For fifty years, Tibet has been a largely silent world, one where no Tibetan speaks out openly. But in 2003 the Tibetan poet Woeser stepped forward from the shadows with Notes on Tibet, a set of uniquely frank essays on modern life which, though quickly suppressed, were followed by major works of poetry, reportage, history, and cyberjournalism. She found herself compelled to move from Lhasa to Beijing, where, under constant harassment by the authorities, she has continued, as if without fear, to produce work that is honest, lyrical, and daring.

Here are a couple of her poems:

“Remembering a Battered Buddha

Twenty days since I left Lhasa
But still I see that statue of the Buddha with its face bashed in.
It was on a street vendor’s stand in front of the Tromsikhang neighborhood office.
I noticed it from a distance.
I’d gone to Tromsikhang Market to buy droma,
But at the sight a sudden grief assailed me.
I drew closer—couldn’t help it—to this thing so crushed:
It seemed alive, leaning against a shelf in agony,
The face hammered, an arm hacked off, the whole figure chopped off at the waist.
Hurting so bad, leaning against a rack of the goods
That surrounded it: soy sauce, bean jam, salad dressing, and roll after roll of toilet paper,
All introduced into our life long ago from inland China.
Around its neck an ornament, once exquisite, inlaid with colored stones,
And at its chest a wondrous beast with lion head and body of man,
Stacked on a fragmentary chorten.
In what sacred shrine or pious home were these things once venerated?
Hurting so bad and leaning against the rack of merchandise,
It emanated the calm of still waters, but pain stabbed into my marrow:
As I looked on in grief, I sensed a story being played out
That had both a present and a past.
I was moved by the shadowy fate that had brought us together,
As if melted snow from the high peaks had filled my being.
Hugging his knees, the peddler made a pitch:
“Come on, buy it! Don’t the old buddha look grand?”
“When did it get beat up like this?” I asked.
“Cultural Revolution, obviously!” he glanced up, “Had to be the Cultural Revolution.”
“How much?” I wanted to buy it, to take it home,
But this peddler from Jiangxi wouldn’t budge from three thousand.
So with reluctance and regret, and many an afterthought,
I left that broken buddha streaming rays of pain.
I only took some pictures,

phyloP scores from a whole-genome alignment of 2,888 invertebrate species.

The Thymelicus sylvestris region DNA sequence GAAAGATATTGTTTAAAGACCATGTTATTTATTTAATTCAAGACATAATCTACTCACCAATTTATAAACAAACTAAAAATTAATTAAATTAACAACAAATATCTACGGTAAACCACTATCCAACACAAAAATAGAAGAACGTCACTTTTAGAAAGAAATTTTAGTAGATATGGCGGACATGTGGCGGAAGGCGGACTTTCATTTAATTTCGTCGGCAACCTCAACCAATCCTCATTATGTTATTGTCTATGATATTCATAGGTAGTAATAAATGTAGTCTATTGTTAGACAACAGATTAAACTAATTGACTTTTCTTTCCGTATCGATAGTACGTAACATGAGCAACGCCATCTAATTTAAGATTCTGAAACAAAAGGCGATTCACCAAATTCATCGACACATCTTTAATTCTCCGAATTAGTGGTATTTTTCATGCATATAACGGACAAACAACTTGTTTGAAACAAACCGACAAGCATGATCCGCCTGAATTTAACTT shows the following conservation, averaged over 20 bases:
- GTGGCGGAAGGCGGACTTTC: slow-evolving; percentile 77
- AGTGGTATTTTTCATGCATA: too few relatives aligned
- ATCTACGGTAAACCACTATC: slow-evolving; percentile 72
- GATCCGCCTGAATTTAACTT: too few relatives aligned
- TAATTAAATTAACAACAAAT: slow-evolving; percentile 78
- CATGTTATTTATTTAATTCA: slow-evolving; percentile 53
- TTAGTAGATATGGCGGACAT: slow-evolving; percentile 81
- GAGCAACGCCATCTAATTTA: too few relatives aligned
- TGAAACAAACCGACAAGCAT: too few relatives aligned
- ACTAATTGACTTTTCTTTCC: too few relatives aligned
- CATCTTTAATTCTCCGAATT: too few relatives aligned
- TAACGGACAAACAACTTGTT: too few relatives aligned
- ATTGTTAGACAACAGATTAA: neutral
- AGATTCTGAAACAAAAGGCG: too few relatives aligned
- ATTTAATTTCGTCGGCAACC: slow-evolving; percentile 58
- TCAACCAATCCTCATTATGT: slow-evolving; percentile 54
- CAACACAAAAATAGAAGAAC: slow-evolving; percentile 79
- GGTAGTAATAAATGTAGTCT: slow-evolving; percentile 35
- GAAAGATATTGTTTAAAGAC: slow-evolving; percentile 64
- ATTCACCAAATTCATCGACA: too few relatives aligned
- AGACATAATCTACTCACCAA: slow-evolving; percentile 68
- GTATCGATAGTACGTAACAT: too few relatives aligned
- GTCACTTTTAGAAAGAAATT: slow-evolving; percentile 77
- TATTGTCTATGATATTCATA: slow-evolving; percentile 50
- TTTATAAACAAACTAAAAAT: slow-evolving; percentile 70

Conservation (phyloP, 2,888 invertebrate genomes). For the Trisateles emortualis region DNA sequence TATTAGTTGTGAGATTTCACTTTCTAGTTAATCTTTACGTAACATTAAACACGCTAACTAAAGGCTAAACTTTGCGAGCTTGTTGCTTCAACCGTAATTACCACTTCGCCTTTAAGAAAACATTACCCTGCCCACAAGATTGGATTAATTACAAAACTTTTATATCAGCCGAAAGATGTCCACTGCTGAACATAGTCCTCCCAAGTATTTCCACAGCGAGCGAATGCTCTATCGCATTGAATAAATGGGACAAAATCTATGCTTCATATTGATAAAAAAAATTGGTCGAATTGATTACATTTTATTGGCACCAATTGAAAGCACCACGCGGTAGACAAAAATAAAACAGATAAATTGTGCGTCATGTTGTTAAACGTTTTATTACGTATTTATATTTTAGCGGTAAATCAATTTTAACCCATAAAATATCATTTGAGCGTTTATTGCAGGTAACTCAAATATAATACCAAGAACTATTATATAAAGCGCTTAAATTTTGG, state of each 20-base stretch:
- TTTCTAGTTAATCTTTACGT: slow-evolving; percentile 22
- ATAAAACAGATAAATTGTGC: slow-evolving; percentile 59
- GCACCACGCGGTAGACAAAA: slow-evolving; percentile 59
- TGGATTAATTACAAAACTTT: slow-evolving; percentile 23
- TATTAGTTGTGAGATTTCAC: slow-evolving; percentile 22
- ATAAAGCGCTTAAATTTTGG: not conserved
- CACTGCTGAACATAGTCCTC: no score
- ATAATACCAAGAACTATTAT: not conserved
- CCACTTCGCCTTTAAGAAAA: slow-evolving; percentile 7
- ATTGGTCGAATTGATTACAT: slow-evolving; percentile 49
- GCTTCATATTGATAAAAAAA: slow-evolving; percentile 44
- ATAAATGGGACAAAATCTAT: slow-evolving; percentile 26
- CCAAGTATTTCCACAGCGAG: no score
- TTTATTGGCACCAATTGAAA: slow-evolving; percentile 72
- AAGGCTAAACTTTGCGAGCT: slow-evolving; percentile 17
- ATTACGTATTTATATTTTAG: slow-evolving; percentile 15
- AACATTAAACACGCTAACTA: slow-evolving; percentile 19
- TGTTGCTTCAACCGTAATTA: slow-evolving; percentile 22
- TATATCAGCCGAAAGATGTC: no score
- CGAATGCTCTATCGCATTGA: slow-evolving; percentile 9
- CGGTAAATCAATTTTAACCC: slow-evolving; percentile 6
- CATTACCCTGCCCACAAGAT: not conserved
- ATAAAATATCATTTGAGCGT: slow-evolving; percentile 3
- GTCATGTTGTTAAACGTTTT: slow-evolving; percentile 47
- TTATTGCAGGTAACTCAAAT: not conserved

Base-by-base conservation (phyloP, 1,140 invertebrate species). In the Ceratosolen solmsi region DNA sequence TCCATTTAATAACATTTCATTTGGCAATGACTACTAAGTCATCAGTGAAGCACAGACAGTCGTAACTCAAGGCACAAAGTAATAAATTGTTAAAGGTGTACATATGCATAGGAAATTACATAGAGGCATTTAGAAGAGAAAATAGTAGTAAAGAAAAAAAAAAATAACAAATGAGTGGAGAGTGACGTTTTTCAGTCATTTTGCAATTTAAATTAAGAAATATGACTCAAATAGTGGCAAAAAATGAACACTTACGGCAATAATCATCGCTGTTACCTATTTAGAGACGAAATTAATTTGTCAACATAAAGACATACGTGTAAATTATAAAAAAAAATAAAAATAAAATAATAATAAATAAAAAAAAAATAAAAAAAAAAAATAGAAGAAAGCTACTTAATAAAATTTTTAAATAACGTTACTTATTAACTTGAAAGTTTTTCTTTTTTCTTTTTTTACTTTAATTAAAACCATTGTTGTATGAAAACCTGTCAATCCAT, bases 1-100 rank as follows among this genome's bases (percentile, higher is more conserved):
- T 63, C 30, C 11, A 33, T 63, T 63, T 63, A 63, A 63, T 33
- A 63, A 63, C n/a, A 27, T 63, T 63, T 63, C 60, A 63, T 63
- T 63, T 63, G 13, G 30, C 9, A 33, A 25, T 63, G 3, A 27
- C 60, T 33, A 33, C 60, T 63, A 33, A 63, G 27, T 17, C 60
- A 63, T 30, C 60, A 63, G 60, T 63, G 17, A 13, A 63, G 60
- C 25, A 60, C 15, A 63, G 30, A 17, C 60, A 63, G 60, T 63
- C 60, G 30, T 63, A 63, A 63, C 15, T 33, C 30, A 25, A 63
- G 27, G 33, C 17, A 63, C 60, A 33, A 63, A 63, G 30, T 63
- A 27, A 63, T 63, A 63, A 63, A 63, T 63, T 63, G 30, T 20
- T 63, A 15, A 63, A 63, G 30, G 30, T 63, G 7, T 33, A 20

So when I miss it I can turn on my computer and have a look.
Friends say it may have been a brand-new buddha, wrecked thus
To fetch a higher price, and the link to the Cultural Revolution was a fiction.
Maybe so; but the hurt remains.
I wrote these lines to try to let it go.

May 14, 2007
Beijing”

“On the Road

On the road with edgy mind,
I’ll flee the chaos of this floating world,
Pick a place to settle,
Find choice words
To tell this passing turn of the Wheel.

On the road one meets by chance
Men and women of immense dignity;
One’s natural pride is humbled.
The ruins that overspread Tibet with shadows dark as night
Have a nobility not found in ordinary men.

Among those encounters:
One dear to me, long−lost,
Brilliant, uncompromising,
Neglected.
I, too, am pure and honest;
Mine, too, a sincere and gentle heart;
I wish as seasons change I could change with them.
No need for gifts to one another;
We are the gifts.

On the road, an elder of my people says:
“Golden flowers bloomed on golden mountain;
While golden flowers bloomed, he did not come;
And when he came, the flowers had died.
Silver flowers bloomed on silver mountain;
While silver flowers bloomed, he did not come;
And when he came, the flowers had died.”

On the road, walking alone.
An old book without a map,
A pen, not much to eat,
Ballads from a foreign land:
These will suffice. On the road,
I see a black horse
Who does not bow his head to graze but shakes his hooves,
Vexed that he can’t run free.
Yet also, deep in meditation caves among the vast mountains,
The hidden forms of men.
What sort of heart will honor and revere them?

On the road, a pious mudra’s not complex,
But it ill suits a tainted brow.
A string of special mantras is not hard,
But they’re jarring, from lips stained with lies.

On the road,
I clutch a flower not of this world,
Hurrying before it dies, searching in all directions,
That I may present it to an old man in a deep red robe.
A wish−fulfilling jewel,
A wisp of a smile:
These bind the generations tight.

May 1995
Lhasa”

“The Past

This snow−clad mountain, melting, is not my snow mountain.
My snow mountains are the mountains of the past,
Far at the sky’s edge, holy and pure:
Many a lotus, eight petals opening,
Oh, many a lotus, eight petals opening.

This lotus, withering, cannot be my lotus.
My lotus is the lotus of the past,
Enfolding the snow mountains, lovely,
Many a prayer flag, five colors fluttering,
Oh, many prayer flags, five colors fluttering.

The past, the past… such a past!
A host of divinities sheltered our homeland
As a lama keeps watch over souls,
As a mastiff stands guard by the tent.
But the host of divinities is long gone, now,
The host of divinities is long gone.

September 2002
Yunnan, in sight of Mt. Khawa Karpo”

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